Cash flow from the Norwegian government’s own oil and gas portfolio indicates a stable development in monetary terms for the first nine months of 2010 compared with the same period last year. The cash flow figure for the year to 30 September was NOK 78.4 billion, compared with NOK 77.5 billion in 2009. However, the overall amount concealed substantial volatility: Oil prices rose by 38 per cent from 2009, gas prices fell by 18 per cent, crude output dropped by 14 per cent and gas production was up 10 per cent. Investment declined by 20 per cent.
“NOK 78 billion is a very large amount,” says Kjell Pedersen, chief executive of Petoro AS, which manages the State’s Direct Financial Interest (SDFI) in the petroleum sector. “It accordingly seems odd to say that I’m not fully satisfied with the results achieved so far in 2010. “Underlying the figures is a continued sharp decline in oil production from our large mature fields and an investment trend which shows that we’re failing to meet the planned level of activity. “Against that background, I’m not satisfied with the results we’re now presenting from the operation of the government’s oil and gas portfolio.”
The decline in production during the third quarter compared with the same period of last year is largely due to more extensive maintenance turnarounds than usual on a number of fields. Mr Pedersen is less concerned about planned short-term cuts to output. But he says it is worrying that the number of new production wells being drilled on some of the largest oil fields has halved over the past eight years. And other investments and activities are falling behind schedule.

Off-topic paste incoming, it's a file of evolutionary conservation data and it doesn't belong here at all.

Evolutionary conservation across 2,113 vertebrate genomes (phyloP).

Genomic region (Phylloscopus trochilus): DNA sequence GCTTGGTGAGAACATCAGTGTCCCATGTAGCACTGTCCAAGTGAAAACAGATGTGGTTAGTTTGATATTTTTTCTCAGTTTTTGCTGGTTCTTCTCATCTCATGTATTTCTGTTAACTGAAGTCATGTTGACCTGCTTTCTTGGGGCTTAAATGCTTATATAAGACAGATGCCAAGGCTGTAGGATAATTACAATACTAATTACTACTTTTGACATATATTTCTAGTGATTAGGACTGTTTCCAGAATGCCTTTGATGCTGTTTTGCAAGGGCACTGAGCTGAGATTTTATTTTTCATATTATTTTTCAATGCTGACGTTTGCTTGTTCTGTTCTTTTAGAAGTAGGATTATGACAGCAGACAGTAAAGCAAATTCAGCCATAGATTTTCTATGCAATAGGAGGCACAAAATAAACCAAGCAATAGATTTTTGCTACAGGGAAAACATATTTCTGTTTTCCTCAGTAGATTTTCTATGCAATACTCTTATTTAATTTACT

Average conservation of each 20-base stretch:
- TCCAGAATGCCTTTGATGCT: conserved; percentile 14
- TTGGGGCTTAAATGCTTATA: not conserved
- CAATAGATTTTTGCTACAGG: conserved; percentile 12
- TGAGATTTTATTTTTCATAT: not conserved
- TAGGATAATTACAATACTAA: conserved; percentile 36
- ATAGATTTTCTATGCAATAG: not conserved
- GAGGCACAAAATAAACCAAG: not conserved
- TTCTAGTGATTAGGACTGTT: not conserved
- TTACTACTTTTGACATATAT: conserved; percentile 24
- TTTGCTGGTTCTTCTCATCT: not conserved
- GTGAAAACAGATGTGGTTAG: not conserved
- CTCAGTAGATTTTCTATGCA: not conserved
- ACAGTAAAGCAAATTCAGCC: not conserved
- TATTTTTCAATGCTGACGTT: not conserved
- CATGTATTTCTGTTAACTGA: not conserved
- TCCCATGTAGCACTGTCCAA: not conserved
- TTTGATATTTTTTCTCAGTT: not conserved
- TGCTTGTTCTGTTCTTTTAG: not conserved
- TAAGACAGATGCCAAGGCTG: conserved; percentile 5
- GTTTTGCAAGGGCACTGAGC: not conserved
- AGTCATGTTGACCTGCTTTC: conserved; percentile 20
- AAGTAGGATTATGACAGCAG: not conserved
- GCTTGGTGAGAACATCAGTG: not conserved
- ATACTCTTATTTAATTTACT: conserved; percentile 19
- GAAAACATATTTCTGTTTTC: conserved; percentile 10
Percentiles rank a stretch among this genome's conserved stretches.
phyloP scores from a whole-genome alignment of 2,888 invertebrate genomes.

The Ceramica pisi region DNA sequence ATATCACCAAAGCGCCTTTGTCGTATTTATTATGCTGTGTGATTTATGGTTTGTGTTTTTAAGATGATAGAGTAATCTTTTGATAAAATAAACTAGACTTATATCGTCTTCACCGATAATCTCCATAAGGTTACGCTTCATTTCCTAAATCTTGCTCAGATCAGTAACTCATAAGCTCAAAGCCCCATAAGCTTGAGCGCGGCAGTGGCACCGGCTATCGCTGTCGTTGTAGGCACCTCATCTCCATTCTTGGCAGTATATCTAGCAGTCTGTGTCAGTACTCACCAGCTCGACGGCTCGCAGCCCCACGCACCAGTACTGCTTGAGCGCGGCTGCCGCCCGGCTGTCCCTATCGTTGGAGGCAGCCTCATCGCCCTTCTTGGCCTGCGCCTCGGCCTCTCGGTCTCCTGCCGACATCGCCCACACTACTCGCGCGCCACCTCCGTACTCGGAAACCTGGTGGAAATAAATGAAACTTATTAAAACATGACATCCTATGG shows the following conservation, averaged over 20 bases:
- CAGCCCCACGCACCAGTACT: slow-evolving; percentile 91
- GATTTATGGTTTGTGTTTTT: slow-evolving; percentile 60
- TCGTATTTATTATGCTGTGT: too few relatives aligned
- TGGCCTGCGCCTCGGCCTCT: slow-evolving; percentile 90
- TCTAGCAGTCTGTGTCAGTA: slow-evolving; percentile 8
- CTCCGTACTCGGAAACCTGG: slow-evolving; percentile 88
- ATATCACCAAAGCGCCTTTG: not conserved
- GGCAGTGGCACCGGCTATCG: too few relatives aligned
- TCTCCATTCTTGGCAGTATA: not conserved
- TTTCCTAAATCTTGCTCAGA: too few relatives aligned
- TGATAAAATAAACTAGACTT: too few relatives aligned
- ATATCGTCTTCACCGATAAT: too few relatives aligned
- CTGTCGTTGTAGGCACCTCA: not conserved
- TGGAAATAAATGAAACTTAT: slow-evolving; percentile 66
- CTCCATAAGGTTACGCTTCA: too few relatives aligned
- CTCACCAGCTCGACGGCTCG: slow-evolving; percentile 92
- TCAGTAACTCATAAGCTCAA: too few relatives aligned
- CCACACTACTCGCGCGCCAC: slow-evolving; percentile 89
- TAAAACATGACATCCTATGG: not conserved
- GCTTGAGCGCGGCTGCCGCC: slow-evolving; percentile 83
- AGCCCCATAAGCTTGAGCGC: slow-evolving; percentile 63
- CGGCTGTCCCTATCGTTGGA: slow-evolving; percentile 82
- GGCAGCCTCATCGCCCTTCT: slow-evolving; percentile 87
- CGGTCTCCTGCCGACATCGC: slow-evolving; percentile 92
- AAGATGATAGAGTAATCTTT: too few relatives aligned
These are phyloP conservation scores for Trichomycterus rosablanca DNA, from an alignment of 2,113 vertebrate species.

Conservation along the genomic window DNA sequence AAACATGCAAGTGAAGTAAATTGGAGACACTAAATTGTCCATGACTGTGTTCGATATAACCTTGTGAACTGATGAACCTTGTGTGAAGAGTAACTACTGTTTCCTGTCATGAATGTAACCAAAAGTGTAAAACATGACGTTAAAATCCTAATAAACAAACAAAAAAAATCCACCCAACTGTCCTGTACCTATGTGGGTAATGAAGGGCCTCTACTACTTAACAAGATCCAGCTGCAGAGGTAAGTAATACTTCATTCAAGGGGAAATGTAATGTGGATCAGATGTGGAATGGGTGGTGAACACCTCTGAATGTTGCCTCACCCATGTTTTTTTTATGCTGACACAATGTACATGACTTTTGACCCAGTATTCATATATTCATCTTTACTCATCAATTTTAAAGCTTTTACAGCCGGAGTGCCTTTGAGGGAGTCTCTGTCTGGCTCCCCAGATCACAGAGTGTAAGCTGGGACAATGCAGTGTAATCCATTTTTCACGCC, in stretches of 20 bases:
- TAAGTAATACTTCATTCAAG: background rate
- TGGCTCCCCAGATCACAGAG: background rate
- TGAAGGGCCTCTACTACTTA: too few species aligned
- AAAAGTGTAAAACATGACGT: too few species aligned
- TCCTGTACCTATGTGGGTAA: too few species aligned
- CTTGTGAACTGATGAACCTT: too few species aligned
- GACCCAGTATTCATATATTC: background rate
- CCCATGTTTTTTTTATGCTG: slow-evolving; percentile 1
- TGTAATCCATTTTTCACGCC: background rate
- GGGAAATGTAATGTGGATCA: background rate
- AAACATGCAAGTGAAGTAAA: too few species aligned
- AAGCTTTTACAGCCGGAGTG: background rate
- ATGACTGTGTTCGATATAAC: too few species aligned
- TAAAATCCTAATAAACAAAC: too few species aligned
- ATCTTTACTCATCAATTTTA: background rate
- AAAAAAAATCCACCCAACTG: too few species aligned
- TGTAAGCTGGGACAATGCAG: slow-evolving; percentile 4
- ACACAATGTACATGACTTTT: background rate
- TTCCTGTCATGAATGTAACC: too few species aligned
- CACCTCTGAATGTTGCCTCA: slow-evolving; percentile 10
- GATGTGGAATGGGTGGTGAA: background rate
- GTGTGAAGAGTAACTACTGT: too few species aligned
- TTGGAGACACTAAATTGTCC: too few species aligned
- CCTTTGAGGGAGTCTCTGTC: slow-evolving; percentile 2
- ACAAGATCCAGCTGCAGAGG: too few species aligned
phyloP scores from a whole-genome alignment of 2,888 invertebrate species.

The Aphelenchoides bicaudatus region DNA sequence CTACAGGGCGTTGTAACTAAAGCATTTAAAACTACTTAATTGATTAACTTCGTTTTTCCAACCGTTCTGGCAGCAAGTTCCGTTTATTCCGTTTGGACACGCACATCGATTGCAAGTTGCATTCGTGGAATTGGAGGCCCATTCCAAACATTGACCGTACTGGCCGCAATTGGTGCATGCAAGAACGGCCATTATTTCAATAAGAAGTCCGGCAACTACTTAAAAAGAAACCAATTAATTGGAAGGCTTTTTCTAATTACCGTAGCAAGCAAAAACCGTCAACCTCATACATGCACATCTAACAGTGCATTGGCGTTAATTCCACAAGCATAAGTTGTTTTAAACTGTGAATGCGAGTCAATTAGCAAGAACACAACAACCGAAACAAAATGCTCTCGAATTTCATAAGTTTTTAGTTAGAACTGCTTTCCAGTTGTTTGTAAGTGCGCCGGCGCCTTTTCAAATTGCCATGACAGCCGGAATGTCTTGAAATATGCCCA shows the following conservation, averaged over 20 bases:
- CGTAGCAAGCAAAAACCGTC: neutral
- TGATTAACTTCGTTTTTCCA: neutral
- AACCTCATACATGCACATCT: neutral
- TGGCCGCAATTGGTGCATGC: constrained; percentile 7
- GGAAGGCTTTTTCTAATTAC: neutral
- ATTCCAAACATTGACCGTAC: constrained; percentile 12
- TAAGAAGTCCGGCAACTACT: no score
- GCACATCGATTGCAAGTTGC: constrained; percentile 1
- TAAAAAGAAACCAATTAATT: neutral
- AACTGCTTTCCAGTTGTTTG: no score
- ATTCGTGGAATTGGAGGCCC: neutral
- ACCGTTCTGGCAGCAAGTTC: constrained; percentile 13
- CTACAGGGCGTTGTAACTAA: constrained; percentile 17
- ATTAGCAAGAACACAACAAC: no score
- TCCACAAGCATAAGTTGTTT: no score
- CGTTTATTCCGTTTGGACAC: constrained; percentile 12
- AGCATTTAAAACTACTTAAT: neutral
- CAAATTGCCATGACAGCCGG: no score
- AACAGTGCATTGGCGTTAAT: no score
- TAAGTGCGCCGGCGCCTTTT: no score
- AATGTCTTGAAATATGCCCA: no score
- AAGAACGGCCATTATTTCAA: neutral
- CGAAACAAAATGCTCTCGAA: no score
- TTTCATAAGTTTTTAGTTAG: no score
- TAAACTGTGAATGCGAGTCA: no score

“We’ve seen a decline in oil production from the Norwegian continental shelf (NCS) since 2001,” he points out. “That’s a natural part of field maturation. “But output is falling faster than expected by the operators and their licence partners. The main reason is that we’re not completing enough new wells to compensate for reduced flow from the older producers.”
Together with delays to other activities, this means that overall investment in six important mature fields could be 25 per cent lower than planned for 2010, he notes. “Spending on production drilling for the same fields looks like being more than 30 per cent below the planned level. That’ll also be negative for future output. “We must revise the way we continue developing and operating the major mature fields. Without such change, we not only risk losing possible additional resources but also run a considerable risk of failing to secure reserves we’ve expected to recover.”
Mr Pedersen accepts that it is difficult to win full understanding in the industry and the community at large that not enough is being done on the mature fields, as long as the level of activity in and spending by the petroleum industry remains high.
“My point is that we’re not managing to implement planned investments and measures on fields where such action is critical in terms of timing for recovering all the resources. Investing adequately today lays the basis for higher output and revenues for many years to come. If we wait too long, it’ll be unprofitable to spend on major modifications and conversions. In such a case, major assets will be lost. But it would also be pointless simply to pour in cash. We must be smarter and get a better return on the money we spend.”
See the board’s interim report for the third quarter
Sveinung Sletten, vice president external affairs
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